bond order of n2

Asked by visalvinod06 | 23rd Jun, 2022, 07:39: AM

Expert Answer:

If you are looking for bond order of any same atoms what you do is next. You first check how many electrons the N atom has. So N atom has 7 electrons. If we have 2 N atoms then we have 14 electrons. What you do next is draw a picture like the one from google. You simply fill up the bonding orbitals first and then you go to antibonding if there is no more room in bonding.

Note to take here you need to watch at energy levels. 1s bonding has lower energy than antibonding. So the bonding orbital gets filled up first. Same principle applies later.

Now the tricky part you see 1s and 2s have same number of atoms in bonding and antibonding so they cancel out.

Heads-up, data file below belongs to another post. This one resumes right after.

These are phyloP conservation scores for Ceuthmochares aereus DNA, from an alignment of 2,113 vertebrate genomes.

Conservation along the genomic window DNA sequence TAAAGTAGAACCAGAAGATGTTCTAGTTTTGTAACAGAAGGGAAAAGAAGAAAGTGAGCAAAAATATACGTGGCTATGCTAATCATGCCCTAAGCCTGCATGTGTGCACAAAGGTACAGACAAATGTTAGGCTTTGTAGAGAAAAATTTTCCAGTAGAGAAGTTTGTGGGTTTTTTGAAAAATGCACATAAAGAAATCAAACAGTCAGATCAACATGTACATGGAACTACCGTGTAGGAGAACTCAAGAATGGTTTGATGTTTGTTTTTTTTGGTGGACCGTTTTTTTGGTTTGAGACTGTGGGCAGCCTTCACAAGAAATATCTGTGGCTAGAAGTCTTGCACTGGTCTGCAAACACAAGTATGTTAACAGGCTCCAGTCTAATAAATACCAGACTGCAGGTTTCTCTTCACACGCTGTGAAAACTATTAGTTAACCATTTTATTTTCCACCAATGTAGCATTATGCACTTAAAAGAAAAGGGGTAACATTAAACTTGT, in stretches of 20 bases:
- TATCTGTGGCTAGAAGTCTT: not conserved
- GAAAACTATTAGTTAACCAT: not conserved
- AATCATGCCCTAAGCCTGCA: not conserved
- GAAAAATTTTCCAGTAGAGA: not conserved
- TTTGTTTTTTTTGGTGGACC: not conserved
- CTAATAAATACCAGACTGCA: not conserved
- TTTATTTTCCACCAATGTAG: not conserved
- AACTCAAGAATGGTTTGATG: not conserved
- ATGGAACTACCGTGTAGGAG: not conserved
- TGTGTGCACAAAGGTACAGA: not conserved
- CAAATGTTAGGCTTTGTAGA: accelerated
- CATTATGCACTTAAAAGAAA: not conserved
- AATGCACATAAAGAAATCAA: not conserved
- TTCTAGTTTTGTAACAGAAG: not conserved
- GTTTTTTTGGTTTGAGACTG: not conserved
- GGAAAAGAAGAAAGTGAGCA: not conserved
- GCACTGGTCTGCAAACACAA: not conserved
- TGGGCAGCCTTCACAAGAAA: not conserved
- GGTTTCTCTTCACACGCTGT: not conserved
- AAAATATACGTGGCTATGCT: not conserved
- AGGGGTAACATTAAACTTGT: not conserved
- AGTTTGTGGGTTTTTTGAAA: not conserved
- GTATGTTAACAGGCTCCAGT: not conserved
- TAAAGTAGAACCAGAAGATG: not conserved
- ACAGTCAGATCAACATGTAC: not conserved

Let’s go to 2p orbitals. To try and simplify this problem to only bond order let us ˝dumb down˝this picture like i did at the beginning. As you know you can put 6 electrons in p orbitals. So what we do is fill up the bonding orbitals first. We see that we have used up all our 14 electrons ( 1s takes 4, 2s takes 4 and 2p takes 6). What we see now is that the antibonding orbitals are still free but damn we don’t have any spare electrons left.

Now for the calculation. You can simply cancel out 1s and 2s orbitals since they have the same amount of bonding and anti bonding electrons. So what we now get is

(6–0)/2=3 or if you want general formula including all electrons

(bonding-antibonding)/2=bond order. So translating that to our N2 problem here we get (10–4)/2=3

Answered by Ravi | 27th Jun, 2022, 08:41: PM